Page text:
The Alliance For A Clean Environment
WASHINGTON – The government proposed tougher guidelines Monday for evaluating cancer risks to children on grounds the very young may be 10 times more vulnerable than adults to certain chemicals.
The guidelines, when made final after a review by the Environmental Protection Agency’s science advisory board, would dramatically alter current agency policy, which assumes cancer risks to a fetus or an infant are no greater than for a similarly exposed adult.
For the time being, the increased scrutiny would be limited to assessing a group of chemicals that damage a person’s genes by causing them to mutate so that cancer may form more easily later in life. Among these are some pesticides as well as a number of chemicals released in combustion or used in the making of plastics.
The agency said that as more information is developed, other cancer-causing pollutants, not those that cause gene mutations, may also be brought under the new guidelines if they are found to pose heightened risk to children.
How to assess cancer risk to the very young from environmental pollution has been a question vexing the EPA for years. This would be the first time the EPA has proposed formally taking into account the differences between exposure to an adult and a baby or toddler in assessing cancer risks.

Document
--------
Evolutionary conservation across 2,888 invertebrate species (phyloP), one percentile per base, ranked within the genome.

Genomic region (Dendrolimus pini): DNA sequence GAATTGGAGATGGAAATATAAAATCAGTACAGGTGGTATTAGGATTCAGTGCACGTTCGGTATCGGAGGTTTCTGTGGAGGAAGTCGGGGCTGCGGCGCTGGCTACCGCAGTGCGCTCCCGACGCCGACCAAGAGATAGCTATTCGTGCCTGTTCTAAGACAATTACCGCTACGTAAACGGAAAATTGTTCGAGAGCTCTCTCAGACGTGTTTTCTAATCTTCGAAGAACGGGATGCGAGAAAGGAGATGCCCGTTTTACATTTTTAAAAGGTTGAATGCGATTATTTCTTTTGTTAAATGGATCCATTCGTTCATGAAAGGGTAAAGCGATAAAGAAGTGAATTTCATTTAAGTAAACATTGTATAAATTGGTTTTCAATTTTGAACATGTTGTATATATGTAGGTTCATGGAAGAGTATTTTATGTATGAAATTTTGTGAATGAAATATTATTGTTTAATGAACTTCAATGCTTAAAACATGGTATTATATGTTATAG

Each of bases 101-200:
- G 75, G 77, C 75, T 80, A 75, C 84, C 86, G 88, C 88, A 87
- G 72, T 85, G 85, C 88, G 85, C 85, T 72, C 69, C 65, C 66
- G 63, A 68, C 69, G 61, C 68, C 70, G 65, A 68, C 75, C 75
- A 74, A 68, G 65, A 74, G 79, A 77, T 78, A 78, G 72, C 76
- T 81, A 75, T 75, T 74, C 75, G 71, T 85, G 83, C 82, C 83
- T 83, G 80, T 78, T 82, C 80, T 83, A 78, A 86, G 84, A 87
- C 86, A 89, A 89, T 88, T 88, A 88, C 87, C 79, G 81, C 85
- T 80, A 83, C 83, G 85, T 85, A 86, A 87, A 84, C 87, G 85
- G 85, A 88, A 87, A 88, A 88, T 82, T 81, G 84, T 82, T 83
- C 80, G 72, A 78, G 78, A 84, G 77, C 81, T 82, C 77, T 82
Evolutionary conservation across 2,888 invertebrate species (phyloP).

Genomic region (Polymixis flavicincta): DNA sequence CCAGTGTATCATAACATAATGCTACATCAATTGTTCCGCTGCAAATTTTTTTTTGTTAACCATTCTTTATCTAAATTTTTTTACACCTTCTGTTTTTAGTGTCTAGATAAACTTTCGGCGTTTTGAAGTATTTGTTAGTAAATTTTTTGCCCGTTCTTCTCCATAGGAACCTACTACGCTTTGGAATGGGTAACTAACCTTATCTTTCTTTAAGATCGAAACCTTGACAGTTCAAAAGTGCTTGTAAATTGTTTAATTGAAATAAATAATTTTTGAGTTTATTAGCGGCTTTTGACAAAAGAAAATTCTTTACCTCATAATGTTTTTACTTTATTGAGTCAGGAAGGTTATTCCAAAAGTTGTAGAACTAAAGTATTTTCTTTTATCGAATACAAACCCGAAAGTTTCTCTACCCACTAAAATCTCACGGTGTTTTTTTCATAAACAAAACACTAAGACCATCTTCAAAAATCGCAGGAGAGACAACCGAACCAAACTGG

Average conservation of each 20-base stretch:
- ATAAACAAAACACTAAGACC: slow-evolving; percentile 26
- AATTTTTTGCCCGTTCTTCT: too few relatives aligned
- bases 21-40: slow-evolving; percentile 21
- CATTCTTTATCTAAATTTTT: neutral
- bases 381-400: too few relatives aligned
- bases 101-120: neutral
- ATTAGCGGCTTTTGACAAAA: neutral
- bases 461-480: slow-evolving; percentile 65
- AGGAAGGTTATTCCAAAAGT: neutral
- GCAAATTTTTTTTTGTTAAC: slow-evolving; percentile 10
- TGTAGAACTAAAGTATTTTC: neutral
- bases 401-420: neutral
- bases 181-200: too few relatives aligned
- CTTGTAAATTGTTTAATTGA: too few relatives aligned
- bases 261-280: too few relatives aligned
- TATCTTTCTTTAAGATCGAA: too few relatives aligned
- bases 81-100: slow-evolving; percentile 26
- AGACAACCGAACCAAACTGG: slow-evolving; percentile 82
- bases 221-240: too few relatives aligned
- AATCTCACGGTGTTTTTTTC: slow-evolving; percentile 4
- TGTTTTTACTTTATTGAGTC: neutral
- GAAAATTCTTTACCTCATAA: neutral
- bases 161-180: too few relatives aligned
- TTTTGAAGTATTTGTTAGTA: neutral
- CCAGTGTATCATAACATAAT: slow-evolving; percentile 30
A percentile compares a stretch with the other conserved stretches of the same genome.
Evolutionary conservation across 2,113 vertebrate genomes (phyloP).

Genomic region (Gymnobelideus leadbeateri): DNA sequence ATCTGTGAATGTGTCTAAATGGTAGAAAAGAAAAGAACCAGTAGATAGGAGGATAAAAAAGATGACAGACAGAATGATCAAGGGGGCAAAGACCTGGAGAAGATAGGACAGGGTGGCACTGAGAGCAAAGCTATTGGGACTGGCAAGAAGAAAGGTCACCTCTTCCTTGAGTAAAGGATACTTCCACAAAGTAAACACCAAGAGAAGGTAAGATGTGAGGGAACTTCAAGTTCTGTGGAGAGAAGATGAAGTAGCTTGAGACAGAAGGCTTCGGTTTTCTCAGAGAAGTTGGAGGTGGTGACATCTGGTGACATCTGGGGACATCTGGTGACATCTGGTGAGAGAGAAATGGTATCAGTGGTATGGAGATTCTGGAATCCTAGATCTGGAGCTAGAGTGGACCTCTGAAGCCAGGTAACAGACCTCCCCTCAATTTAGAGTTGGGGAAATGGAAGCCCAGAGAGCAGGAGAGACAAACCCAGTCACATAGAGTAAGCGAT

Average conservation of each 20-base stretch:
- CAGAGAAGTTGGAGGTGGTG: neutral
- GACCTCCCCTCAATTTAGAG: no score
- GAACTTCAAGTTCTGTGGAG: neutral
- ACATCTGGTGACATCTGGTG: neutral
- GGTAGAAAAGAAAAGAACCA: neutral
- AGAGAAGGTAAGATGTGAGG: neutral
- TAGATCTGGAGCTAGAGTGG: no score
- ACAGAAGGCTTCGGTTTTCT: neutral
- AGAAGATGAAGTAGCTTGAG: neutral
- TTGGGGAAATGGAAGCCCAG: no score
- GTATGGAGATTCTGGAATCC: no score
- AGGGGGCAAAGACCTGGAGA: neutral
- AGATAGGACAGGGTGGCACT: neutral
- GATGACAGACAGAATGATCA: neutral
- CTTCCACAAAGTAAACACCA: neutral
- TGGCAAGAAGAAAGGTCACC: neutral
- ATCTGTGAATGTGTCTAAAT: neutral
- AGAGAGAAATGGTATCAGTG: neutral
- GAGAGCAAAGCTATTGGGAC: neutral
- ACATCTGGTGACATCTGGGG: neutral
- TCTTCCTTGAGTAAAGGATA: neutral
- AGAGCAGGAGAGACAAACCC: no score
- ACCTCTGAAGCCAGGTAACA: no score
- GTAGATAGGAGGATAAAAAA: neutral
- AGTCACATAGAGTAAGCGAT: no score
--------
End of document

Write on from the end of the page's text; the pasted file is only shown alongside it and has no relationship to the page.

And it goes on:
The final guidelines are to be reviewed by the EPA science advisory board in May, with a final document to be issued by summer, said Bill Farland, the EPA’s acting deputy assistant administrator for science.
The EPA also revealed broader guidance Monday that attempts to refine and make more precise how EPA scientists evaluate cancer risks when deciding how to regulate a chemical. The new guidance would recommend that scientists give greater weight to the latest science and try to develop a more complete picture, said Farland.
But the EPA viewed the question of exposure to children so significant that it decided to develop a separate guidance paper on risks of cancer to the very young, assuming for the first time that fetuses, infants and toddlers are substantially more vulnerable.
Limiting its analysis, for the time being, to mutagenic chemicals, or those that cause gene mutations, the EPA said exposure to these chemicals is significantly more dangerous to young children.
They cause a 10 times greater risk of future cancer in children under 2 years old and in fetuses when the mother is exposed, the EPA guidance concluded. It said children from 3 to 15 may face a risk at least three times greater than adults.
The Pottstown Mercury
March 4, 2003
P.O. Box 3063
Stowe, PA 19464
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